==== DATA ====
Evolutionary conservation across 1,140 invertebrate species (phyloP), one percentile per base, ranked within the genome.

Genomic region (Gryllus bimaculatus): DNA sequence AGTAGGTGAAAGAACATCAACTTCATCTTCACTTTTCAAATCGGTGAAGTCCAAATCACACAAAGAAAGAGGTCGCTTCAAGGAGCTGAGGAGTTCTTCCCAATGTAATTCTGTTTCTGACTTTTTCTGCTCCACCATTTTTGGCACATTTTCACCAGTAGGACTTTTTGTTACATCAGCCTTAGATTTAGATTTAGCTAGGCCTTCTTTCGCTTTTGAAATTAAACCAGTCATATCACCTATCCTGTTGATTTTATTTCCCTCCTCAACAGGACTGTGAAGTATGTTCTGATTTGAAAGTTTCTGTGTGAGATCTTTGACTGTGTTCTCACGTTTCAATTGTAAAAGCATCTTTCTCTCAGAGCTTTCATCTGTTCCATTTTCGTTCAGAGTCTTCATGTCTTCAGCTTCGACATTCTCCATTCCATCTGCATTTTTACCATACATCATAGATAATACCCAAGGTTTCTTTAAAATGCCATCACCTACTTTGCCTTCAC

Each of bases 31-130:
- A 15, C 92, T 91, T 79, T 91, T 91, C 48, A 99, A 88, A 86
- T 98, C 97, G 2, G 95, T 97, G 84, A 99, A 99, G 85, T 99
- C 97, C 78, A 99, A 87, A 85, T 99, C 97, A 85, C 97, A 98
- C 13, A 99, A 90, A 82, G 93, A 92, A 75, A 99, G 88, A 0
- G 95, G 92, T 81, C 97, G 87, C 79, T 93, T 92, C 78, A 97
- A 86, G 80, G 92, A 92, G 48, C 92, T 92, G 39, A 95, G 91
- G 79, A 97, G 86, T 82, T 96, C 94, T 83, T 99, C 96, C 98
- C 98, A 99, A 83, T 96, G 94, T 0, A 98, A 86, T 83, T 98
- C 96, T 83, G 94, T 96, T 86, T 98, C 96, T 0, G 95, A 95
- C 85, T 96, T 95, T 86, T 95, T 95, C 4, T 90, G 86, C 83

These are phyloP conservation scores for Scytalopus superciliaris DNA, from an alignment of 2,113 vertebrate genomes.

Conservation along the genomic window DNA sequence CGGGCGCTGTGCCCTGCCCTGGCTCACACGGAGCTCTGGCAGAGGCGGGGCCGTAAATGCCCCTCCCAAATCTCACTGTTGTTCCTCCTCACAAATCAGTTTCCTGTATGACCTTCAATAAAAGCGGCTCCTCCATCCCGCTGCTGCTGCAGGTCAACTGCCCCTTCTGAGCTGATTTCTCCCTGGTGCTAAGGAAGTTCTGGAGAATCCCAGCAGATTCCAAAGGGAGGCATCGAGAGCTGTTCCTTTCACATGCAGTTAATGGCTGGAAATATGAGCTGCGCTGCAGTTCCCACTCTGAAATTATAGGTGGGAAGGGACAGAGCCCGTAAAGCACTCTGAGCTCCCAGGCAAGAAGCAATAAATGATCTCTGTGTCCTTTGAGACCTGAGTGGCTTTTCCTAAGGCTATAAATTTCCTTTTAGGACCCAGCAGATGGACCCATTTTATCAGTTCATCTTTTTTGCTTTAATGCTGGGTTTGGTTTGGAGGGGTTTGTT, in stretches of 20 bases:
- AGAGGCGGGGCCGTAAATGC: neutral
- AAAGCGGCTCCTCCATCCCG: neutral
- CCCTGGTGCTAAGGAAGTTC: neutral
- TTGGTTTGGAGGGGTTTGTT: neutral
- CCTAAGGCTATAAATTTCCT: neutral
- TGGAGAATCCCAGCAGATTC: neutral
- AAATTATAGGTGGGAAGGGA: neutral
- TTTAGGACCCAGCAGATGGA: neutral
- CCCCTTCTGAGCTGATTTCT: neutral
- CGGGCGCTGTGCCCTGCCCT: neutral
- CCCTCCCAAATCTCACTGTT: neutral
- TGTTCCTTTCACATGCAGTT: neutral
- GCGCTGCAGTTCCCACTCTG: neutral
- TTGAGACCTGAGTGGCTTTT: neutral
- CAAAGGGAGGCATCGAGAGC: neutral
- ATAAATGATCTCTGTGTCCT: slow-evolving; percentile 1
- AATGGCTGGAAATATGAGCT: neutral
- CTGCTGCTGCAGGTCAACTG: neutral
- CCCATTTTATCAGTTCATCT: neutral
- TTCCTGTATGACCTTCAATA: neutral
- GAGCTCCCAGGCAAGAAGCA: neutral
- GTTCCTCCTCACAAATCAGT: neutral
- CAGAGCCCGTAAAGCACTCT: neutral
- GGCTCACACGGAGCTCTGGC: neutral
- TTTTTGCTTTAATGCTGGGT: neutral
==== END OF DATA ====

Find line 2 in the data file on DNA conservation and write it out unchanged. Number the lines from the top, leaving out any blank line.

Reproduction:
Genomic region (Gryllus bimaculatus): DNA sequence AGTAGGTGAAAGAACATCAACTTCATCTTCACTTTTCAAATCGGTGAAGTCCAAATCACACAAAGAAAGAGGTCGCTTCAAGGAGCTGAGGAGTTCTTCCCAATGTAATTCTGTTTCTGACTTTTTCTGCTCCACCATTTTTGGCACATTTTCACCAGTAGGACTTTTTGTTACATCAGCCTTAGATTTAGATTTAGCTAGGCCTTCTTTCGCTTTTGAAATTAAACCAGTCATATCACCTATCCTGTTGATTTTATTTCCCTCCTCAACAGGACTGTGAAGTATGTTCTGATTTGAAAGTTTCTGTGTGAGATCTTTGACTGTGTTCTCACGTTTCAATTGTAAAAGCATCTTTCTCTCAGAGCTTTCATCTGTTCCATTTTCGTTCAGAGTCTTCATGTCTTCAGCTTCGACATTCTCCATTCCATCTGCATTTTTACCATACATCATAGATAATACCCAAGGTTTCTTTAAAATGCCATCACCTACTTTGCCTTCAC